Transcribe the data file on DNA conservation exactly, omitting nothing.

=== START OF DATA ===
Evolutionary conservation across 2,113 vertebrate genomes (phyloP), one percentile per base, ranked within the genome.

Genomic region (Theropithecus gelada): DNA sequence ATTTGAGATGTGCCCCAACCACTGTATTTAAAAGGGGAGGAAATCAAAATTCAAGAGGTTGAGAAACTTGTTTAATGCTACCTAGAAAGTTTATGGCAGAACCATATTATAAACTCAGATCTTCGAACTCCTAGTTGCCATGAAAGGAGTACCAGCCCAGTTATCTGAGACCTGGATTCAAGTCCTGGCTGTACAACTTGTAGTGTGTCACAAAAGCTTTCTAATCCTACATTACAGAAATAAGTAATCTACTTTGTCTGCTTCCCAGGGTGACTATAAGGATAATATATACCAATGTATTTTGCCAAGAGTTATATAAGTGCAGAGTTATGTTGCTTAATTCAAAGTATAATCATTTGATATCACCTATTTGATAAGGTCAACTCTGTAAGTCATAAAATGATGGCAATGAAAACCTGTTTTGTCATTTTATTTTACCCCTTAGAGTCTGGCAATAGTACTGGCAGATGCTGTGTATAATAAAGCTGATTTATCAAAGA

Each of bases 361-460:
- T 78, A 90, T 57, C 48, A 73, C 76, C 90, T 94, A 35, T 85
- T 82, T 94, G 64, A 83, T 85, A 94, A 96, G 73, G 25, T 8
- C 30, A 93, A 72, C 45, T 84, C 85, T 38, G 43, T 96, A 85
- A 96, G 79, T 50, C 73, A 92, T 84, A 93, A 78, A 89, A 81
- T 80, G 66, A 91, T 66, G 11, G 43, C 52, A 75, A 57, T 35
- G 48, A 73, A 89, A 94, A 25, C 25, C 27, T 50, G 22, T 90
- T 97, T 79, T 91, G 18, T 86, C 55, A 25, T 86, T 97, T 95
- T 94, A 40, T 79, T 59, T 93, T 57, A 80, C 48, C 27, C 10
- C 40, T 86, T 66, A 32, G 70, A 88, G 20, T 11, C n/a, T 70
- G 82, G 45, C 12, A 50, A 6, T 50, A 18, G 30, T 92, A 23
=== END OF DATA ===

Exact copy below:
Evolutionary conservation across 2,113 vertebrate genomes (phyloP), one percentile per base, ranked within the genome.

Genomic region (Theropithecus gelada): DNA sequence ATTTGAGATGTGCCCCAACCACTGTATTTAAAAGGGGAGGAAATCAAAATTCAAGAGGTTGAGAAACTTGTTTAATGCTACCTAGAAAGTTTATGGCAGAACCATATTATAAACTCAGATCTTCGAACTCCTAGTTGCCATGAAAGGAGTACCAGCCCAGTTATCTGAGACCTGGATTCAAGTCCTGGCTGTACAACTTGTAGTGTGTCACAAAAGCTTTCTAATCCTACATTACAGAAATAAGTAATCTACTTTGTCTGCTTCCCAGGGTGACTATAAGGATAATATATACCAATGTATTTTGCCAAGAGTTATATAAGTGCAGAGTTATGTTGCTTAATTCAAAGTATAATCATTTGATATCACCTATTTGATAAGGTCAACTCTGTAAGTCATAAAATGATGGCAATGAAAACCTGTTTTGTCATTTTATTTTACCCCTTAGAGTCTGGCAATAGTACTGGCAGATGCTGTGTATAATAAAGCTGATTTATCAAAGA

Each of bases 361-460:
- T 78, A 90, T 57, C 48, A 73, C 76, C 90, T 94, A 35, T 85
- T 82, T 94, G 64, A 83, T 85, A 94, A 96, G 73, G 25, T 8
- C 30, A 93, A 72, C 45, T 84, C 85, T 38, G 43, T 96, A 85
- A 96, G 79, T 50, C 73, A 92, T 84, A 93, A 78, A 89, A 81
- T 80, G 66, A 91, T 66, G 11, G 43, C 52, A 75, A 57, T 35
- G 48, A 73, A 89, A 94, A 25, C 25, C 27, T 50, G 22, T 90
- T 97, T 79, T 91, G 18, T 86, C 55, A 25, T 86, T 97, T 95
- T 94, A 40, T 79, T 59, T 93, T 57, A 80, C 48, C 27, C 10
- C 40, T 86, T 66, A 32, G 70, A 88, G 20, T 11, C n/a, T 70
- G 82, G 45, C 12, A 50, A 6, T 50, A 18, G 30, T 92, A 23